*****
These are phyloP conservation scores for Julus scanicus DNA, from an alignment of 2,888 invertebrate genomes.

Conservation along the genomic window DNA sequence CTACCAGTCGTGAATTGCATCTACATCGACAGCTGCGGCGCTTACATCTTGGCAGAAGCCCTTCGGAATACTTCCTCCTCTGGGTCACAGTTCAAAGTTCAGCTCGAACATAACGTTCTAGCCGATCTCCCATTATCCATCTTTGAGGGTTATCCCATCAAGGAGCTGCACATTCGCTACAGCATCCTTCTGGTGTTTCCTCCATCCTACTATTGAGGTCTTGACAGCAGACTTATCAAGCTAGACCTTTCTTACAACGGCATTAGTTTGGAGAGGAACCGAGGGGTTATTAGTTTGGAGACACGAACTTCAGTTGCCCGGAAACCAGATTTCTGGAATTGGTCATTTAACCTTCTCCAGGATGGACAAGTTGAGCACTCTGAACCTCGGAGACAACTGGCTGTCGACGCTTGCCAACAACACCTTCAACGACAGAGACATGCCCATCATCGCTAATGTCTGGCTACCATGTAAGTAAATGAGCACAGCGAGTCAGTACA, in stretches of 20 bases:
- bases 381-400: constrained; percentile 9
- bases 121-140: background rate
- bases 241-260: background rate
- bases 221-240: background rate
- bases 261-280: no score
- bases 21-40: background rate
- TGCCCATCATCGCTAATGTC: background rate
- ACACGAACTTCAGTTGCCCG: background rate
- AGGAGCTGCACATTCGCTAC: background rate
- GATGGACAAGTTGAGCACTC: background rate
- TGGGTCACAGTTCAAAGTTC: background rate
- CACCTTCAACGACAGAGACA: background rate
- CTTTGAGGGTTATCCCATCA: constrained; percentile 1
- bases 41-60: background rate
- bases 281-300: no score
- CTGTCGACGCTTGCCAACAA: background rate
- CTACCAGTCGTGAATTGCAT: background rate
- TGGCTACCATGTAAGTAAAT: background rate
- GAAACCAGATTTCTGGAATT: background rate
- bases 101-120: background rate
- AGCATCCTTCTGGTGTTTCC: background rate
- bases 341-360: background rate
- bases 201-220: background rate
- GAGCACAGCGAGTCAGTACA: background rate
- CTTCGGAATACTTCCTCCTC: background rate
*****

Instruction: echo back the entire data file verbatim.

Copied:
These are phyloP conservation scores for Julus scanicus DNA, from an alignment of 2,888 invertebrate genomes.

Conservation along the genomic window DNA sequence CTACCAGTCGTGAATTGCATCTACATCGACAGCTGCGGCGCTTACATCTTGGCAGAAGCCCTTCGGAATACTTCCTCCTCTGGGTCACAGTTCAAAGTTCAGCTCGAACATAACGTTCTAGCCGATCTCCCATTATCCATCTTTGAGGGTTATCCCATCAAGGAGCTGCACATTCGCTACAGCATCCTTCTGGTGTTTCCTCCATCCTACTATTGAGGTCTTGACAGCAGACTTATCAAGCTAGACCTTTCTTACAACGGCATTAGTTTGGAGAGGAACCGAGGGGTTATTAGTTTGGAGACACGAACTTCAGTTGCCCGGAAACCAGATTTCTGGAATTGGTCATTTAACCTTCTCCAGGATGGACAAGTTGAGCACTCTGAACCTCGGAGACAACTGGCTGTCGACGCTTGCCAACAACACCTTCAACGACAGAGACATGCCCATCATCGCTAATGTCTGGCTACCATGTAAGTAAATGAGCACAGCGAGTCAGTACA, in stretches of 20 bases:
- bases 381-400: constrained; percentile 9
- bases 121-140: background rate
- bases 241-260: background rate
- bases 221-240: background rate
- bases 261-280: no score
- bases 21-40: background rate
- TGCCCATCATCGCTAATGTC: background rate
- ACACGAACTTCAGTTGCCCG: background rate
- AGGAGCTGCACATTCGCTAC: background rate
- GATGGACAAGTTGAGCACTC: background rate
- TGGGTCACAGTTCAAAGTTC: background rate
- CACCTTCAACGACAGAGACA: background rate
- CTTTGAGGGTTATCCCATCA: constrained; percentile 1
- bases 41-60: background rate
- bases 281-300: no score
- CTGTCGACGCTTGCCAACAA: background rate
- CTACCAGTCGTGAATTGCAT: background rate
- TGGCTACCATGTAAGTAAAT: background rate
- GAAACCAGATTTCTGGAATT: background rate
- bases 101-120: background rate
- AGCATCCTTCTGGTGTTTCC: background rate
- bases 341-360: background rate
- bases 201-220: background rate
- GAGCACAGCGAGTCAGTACA: background rate
- CTTCGGAATACTTCCTCCTC: background rate